Hungary, Country had the highest share of solar electricity production in the EU in 2021

, SEE Energy News

According to a report published by the Hungarian Energy and Public Utilities Regulatory Authority (MEKH), in 2021, the share of solar power plants in total electricity production reached 11.1 %, the highest rate in the whole European Union.

In 2021, COVID restrictions had less impact on electricity demand, thus the overall electricity consumption of the 27 EU Member states increased by 4.3 % compared to the previous year. In Hungary, electricity demand increased by 6 %.

Electricity production in the EU-27 also increased at a similar rate. In the EU, record-high gas prices changed the trend of fuel switching, from coal to natural gas. As a result, coal-based production increased from 12.3 to 14.2 %, exceeding the 13.9 % contribution of gas-fired power plants. All in all, coal-based power production increased by about 20 % in the EU, while the production of gas- fired power plants was 6.3 % lower compared to the previous year.

As the trend of coal phase-out reversed, the role of fossil fuels in electricity production strengthened, while the role of carbon-neutral technologies decreased from 62.9 to 62.2 %. Weather-dependent renewables decreased from 33.4 to 33.1 %. This was exacerbated by unfavorable weather conditions, despite the rising installed capacity, the weather-dependent renewable-based production increased only marginally, by 4.2 TWh. However, the expansion of wind and solar capacities continued in 2021, with more than 20 GW of installed capacity added in the EU-27 countries.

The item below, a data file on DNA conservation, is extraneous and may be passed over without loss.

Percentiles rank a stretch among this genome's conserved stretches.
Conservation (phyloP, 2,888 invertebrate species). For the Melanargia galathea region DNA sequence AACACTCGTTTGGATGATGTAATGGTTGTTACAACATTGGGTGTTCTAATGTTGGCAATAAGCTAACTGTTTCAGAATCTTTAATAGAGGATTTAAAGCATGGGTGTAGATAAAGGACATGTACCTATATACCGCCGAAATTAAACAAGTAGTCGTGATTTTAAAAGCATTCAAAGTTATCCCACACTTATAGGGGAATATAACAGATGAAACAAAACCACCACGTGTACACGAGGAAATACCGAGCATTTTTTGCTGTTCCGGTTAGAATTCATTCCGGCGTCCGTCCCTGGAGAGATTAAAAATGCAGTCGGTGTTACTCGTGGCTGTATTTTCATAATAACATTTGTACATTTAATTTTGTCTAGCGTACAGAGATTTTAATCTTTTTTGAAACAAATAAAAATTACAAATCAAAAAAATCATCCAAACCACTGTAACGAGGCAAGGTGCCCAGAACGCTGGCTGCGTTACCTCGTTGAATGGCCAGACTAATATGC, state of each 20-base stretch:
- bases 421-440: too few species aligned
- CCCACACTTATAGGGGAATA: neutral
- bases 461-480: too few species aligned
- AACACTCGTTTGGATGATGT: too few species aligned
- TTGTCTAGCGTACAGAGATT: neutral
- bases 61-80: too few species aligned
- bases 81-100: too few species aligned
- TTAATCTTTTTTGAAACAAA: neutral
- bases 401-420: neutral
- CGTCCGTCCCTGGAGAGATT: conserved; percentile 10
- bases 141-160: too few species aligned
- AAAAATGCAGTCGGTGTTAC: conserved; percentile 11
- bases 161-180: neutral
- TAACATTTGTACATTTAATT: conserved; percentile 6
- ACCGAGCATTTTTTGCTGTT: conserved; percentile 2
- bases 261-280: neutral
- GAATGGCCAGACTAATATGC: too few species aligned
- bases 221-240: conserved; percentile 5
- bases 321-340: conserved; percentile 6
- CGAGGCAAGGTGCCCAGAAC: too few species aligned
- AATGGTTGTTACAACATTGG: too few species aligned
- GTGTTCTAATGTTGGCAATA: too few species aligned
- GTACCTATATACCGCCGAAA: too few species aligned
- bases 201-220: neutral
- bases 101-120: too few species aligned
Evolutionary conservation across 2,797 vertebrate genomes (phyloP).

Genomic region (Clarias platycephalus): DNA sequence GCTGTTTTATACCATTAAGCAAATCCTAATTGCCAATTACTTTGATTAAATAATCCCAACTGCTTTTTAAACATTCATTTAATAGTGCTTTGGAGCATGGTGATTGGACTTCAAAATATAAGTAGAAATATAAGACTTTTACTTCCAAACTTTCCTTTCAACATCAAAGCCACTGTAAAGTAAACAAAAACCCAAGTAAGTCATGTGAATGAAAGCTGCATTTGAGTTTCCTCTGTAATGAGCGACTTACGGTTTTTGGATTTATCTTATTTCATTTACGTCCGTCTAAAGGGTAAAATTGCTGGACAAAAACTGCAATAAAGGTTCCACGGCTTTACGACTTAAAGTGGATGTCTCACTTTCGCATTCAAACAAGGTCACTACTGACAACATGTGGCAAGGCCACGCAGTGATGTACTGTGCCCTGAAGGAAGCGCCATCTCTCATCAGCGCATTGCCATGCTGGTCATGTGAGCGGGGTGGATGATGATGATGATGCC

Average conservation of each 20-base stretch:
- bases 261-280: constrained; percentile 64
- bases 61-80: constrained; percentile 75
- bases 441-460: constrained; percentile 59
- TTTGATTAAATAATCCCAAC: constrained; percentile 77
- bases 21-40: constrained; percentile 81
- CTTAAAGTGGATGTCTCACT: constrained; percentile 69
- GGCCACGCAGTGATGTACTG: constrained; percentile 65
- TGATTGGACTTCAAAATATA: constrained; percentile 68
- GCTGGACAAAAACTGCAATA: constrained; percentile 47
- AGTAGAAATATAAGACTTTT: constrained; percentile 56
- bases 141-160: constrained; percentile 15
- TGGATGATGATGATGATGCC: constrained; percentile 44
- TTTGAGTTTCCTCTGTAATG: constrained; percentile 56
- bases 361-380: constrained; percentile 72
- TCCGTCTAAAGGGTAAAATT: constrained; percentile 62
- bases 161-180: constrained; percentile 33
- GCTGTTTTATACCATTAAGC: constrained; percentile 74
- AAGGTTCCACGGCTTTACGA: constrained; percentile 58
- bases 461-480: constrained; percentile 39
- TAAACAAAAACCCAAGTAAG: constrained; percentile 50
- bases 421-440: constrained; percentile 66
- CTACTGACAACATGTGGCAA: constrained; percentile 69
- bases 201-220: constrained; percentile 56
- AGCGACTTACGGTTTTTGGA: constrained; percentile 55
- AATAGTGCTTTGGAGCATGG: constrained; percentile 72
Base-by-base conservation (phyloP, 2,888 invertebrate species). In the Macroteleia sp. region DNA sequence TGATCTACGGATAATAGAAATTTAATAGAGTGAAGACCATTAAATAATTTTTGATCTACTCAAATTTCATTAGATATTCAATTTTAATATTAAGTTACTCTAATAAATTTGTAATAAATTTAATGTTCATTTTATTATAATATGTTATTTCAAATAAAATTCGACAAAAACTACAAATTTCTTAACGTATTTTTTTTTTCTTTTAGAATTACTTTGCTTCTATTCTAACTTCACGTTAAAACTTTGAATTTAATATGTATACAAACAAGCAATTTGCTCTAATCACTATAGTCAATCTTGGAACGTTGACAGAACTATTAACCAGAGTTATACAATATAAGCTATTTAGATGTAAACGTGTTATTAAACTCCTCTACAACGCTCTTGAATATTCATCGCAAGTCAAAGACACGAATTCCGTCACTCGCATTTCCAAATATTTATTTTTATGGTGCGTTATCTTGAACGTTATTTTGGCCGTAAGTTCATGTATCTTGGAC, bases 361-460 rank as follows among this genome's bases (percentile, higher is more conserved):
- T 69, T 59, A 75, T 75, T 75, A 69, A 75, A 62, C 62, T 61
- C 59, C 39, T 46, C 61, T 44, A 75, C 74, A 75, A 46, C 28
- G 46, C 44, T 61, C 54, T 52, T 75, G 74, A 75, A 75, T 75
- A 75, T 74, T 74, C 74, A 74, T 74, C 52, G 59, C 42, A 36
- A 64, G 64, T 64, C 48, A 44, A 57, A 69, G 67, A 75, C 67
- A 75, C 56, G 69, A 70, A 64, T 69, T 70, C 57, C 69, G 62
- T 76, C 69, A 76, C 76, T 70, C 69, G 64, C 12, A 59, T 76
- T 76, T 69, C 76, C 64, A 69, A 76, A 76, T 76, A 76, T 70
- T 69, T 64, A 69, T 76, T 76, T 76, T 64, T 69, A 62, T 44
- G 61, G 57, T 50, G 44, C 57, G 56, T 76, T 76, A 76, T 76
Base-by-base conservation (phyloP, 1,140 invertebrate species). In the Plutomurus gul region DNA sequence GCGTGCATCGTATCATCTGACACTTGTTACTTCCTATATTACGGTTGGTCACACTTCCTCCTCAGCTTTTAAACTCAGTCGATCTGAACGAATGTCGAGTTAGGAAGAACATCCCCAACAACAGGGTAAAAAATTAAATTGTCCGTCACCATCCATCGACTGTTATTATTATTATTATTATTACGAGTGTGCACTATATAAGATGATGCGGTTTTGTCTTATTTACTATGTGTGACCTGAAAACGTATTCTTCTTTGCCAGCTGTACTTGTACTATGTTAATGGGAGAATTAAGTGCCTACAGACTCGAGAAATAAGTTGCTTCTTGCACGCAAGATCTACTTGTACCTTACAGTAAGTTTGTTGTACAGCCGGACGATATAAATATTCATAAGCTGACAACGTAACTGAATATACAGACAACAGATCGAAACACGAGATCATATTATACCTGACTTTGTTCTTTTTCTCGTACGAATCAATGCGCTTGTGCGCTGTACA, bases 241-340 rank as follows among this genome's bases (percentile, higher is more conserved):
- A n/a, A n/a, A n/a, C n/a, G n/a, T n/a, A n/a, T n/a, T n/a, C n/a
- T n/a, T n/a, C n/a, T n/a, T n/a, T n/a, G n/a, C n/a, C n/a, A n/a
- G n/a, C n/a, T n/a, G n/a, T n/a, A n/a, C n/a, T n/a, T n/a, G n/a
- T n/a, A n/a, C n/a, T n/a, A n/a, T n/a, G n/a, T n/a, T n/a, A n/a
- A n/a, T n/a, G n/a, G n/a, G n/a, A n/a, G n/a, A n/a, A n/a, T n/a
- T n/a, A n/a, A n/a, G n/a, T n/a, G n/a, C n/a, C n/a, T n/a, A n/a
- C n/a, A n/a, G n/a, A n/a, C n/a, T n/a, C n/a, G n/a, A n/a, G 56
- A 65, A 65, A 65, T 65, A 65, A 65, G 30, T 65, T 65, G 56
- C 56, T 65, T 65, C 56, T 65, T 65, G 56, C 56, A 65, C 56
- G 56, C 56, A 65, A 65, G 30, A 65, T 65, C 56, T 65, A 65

In Hungary, the share of solar power plants in total electricity production increased to 11.1 per cent, the highest among the EU-27 countries, which put Hungary ahead of Mediterranean countries such as Spain or Greece. As a comparison, the production of solar power plants never exceeded coal-based electricity production in 2019. However, in 2021, from March to October, solar-based electricity production exceeded lignite-based power generation every month, and also on an annual basis.

In 2021, the production of Hungary’s lignite-fired thermal power plant Matra continued to decrease, but it was still the second-largest producer on the domestic market. At the same time, the EU-wide trend of increased coal-based electricity generation was not perceptible in Hungarian production.